Everyday prediction problems • You read about a movie that has made $60 million to date. How much money will it make in total? • You see that something has been baking in the oven for 34 minutes. How long until it’s ready? • You meet someone who is 78 years old. How long will they live? • Your friend quotes to you from line 17 of his favorite poem. How long is the poem? • You see taxicab #107 pull up to the curb in front of the train station. How many cabs in this city?

Making predictions • You encounter a phenomenon that has existed for tpast units of time. How long will it continue into the future? (i. e. what’s ttotal? ) • We could replace “time” with any other variable that ranges from 0 to some unknown upper limit (c. f. lightness).

Bayesian inference P(ttotal|tpast) P(tpast|ttotal) P(ttotal) posterior probability likelihood prior

Bayesian inference P(ttotal|tpast) P(tpast|ttotal) P(ttotal) posterior probability likelihood P(ttotal|tpast) prior 1/ttotal P(ttotal) Assume random sample (0 < tpast < ttotal)

Bayesian inference P(ttotal|tpast) P(tpast|ttotal) P(ttotal) posterior probability likelihood P(ttotal|tpast) prior 1/ttotal Assume “Uninformative” random prior sample (0 < tpast < ttotal)

Bayesian inference P(ttotal|tpast) posterior probability 1/ttotal Random sampling “Uninformative” prior What is the best guess for ttotal? How about maximal value of P(ttotal|tpast)? P(ttotal|tpast) ttotal = tpast ttotal

Bayesian inference P(ttotal|tpast) posterior probability 1/ttotal Random sampling “Uninformative” prior What is the best guess for ttotal? Instead, compute t such that P(ttotal > t|tpast) = 0. 5: P(ttotal|tpast) ttotal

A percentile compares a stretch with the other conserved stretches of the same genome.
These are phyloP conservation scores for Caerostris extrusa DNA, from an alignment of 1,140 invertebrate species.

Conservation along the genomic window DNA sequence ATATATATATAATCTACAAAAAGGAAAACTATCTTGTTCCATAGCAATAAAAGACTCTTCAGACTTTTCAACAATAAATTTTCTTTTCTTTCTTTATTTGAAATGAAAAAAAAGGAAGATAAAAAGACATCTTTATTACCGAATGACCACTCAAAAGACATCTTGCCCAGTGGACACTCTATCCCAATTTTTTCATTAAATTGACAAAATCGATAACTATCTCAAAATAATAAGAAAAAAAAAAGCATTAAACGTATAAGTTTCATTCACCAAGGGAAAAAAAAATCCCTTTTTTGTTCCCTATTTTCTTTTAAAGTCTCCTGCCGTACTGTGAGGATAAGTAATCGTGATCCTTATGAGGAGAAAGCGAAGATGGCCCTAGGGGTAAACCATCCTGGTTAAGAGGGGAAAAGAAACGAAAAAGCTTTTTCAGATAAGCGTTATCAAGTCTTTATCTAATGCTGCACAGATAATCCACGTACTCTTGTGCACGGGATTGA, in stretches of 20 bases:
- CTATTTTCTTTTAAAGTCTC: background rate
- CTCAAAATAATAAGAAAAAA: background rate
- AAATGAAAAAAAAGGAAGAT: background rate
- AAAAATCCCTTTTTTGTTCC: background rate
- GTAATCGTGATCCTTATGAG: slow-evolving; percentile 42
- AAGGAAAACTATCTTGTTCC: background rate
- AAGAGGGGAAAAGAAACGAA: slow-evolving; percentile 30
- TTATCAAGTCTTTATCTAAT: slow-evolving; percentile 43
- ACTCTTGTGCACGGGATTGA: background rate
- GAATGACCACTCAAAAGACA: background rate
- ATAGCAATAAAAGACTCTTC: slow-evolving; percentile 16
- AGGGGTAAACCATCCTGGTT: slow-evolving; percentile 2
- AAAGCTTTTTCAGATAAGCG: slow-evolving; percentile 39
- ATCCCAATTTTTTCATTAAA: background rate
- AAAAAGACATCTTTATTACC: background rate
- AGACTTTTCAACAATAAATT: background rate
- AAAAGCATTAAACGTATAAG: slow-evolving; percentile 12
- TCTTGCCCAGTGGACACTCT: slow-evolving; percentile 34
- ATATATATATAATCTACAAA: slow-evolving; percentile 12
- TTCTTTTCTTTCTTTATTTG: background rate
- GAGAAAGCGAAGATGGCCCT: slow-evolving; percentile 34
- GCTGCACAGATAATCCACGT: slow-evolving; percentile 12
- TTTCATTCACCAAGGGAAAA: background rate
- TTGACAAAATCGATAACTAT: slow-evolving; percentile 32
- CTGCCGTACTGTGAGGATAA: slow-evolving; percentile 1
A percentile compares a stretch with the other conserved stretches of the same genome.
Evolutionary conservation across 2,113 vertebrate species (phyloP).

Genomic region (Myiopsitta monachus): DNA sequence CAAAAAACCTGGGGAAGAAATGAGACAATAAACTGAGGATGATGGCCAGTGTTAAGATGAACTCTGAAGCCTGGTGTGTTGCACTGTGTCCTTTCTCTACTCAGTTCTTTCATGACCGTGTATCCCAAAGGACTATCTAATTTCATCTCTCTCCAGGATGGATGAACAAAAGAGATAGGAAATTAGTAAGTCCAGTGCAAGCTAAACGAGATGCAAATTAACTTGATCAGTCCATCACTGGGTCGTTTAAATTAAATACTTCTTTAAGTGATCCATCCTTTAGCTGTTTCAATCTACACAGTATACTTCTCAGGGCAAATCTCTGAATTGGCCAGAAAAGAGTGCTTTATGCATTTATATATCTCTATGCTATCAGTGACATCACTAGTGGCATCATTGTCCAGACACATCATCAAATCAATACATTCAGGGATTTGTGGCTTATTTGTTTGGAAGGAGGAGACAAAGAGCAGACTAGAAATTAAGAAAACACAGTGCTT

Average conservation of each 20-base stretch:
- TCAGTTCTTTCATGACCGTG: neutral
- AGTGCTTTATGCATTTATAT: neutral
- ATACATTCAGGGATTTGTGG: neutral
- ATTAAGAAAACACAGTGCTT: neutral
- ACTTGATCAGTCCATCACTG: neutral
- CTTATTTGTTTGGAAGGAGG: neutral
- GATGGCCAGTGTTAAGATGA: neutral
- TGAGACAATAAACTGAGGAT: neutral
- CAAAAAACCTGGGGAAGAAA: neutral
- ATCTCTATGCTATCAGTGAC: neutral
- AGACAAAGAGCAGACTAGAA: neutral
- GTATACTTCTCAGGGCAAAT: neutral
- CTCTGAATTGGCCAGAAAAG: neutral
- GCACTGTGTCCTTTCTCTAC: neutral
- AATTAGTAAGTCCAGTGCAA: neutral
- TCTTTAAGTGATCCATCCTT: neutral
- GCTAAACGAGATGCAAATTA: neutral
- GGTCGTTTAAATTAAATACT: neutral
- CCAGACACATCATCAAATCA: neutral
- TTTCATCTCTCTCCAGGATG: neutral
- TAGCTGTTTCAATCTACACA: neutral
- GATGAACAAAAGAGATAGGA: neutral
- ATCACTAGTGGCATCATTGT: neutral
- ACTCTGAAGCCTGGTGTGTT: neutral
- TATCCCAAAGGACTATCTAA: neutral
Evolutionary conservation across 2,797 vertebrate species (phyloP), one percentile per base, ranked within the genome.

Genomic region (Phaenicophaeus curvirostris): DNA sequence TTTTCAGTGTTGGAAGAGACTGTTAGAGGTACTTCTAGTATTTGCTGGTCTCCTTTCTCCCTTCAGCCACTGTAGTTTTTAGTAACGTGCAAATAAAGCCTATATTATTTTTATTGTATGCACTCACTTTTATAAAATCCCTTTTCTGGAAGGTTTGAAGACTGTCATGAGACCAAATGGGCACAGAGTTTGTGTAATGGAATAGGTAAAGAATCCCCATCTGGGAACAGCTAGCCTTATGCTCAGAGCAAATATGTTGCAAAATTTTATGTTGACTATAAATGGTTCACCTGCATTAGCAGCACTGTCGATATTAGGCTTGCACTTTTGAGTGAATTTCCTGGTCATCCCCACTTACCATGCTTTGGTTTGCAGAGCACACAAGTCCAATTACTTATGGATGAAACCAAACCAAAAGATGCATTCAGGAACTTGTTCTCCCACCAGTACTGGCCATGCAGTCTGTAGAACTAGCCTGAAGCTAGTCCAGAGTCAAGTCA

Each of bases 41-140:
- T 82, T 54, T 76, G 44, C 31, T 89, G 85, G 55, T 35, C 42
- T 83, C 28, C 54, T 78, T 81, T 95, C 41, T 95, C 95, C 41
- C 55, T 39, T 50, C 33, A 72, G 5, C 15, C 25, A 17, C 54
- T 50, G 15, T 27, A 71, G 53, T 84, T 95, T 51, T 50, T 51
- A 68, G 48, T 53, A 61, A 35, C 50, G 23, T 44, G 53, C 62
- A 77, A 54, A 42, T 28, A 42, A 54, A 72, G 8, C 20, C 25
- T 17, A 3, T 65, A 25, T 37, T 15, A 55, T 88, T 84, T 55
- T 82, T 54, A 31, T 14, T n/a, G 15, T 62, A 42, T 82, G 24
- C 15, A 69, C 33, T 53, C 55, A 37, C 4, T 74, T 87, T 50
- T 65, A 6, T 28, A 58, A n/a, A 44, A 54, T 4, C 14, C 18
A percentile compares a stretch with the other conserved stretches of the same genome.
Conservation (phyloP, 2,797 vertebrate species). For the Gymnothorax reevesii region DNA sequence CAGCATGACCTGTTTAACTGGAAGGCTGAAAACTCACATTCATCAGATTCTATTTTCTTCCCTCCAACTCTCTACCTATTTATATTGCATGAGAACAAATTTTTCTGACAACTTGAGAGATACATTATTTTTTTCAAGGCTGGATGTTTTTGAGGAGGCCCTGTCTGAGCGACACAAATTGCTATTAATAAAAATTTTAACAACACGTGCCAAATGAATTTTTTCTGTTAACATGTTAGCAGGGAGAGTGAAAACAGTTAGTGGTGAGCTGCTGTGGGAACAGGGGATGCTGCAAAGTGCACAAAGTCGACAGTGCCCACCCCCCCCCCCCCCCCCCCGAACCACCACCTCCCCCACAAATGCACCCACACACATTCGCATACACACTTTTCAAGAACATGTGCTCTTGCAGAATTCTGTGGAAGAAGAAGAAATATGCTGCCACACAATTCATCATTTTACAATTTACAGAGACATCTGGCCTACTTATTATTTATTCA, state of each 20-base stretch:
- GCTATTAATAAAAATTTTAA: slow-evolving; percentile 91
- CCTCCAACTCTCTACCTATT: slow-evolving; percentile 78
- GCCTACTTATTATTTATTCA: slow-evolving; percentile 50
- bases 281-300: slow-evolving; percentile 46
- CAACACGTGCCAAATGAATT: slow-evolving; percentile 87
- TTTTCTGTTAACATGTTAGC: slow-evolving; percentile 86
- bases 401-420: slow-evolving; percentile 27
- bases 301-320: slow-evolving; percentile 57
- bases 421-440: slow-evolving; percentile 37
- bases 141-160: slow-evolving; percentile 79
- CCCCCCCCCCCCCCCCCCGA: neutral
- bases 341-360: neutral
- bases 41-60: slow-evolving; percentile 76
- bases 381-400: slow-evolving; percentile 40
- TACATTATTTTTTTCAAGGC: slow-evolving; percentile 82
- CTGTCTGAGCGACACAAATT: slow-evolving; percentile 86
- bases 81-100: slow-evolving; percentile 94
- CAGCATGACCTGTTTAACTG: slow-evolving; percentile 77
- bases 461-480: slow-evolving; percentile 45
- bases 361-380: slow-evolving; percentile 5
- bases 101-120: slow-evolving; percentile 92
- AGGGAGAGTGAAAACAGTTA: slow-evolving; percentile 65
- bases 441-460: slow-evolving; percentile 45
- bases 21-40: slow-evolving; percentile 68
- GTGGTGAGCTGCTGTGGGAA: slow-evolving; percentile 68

Bayesian inference P(ttotal|tpast) posterior probability 1/ttotal Random sampling “Uninformative” prior What is the best guess for ttotal? Instead, compute t such that P(ttotal > t|tpast) = 0. 5. Yields Gott’s Rule: P(ttotal > t|tpast) = 0. 5 when t = 2 tpast i. e. , best guess for ttotal = 2 tpast.

Evaluating Gott’s Rule • You read about a movie that has made $78 million to date. How much money will it make in total? – “$156 million” seems reasonable. • You meet someone who is 35 years old. How long will they live? – “ 70 years” seems reasonable. • Not so simple: – You meet someone who is 78 years old. How long will they live? – You meet someone who is 6 years old. How long will they live?

The effects of priors • Different kinds of priors P(ttotal) are appropriate in different domains. Gott: P(ttotal) ttotal-1

The effects of priors • Different kinds of priors P(ttotal) are appropriate in different domains. e. g. , wealth, contacts e. g. , height, lifespan

The effects of priors

Evaluating human predictions • Different domains with different priors: – A movie has made $60 million – Your friend quotes from line 17 of a poem – You meet a 78 year old man – A move has been running for 55 minutes – A U. S. congressman has served for 11 years – A cake has been in the oven for 34 minutes • Use 5 values of tpast for each. • People predict ttotal.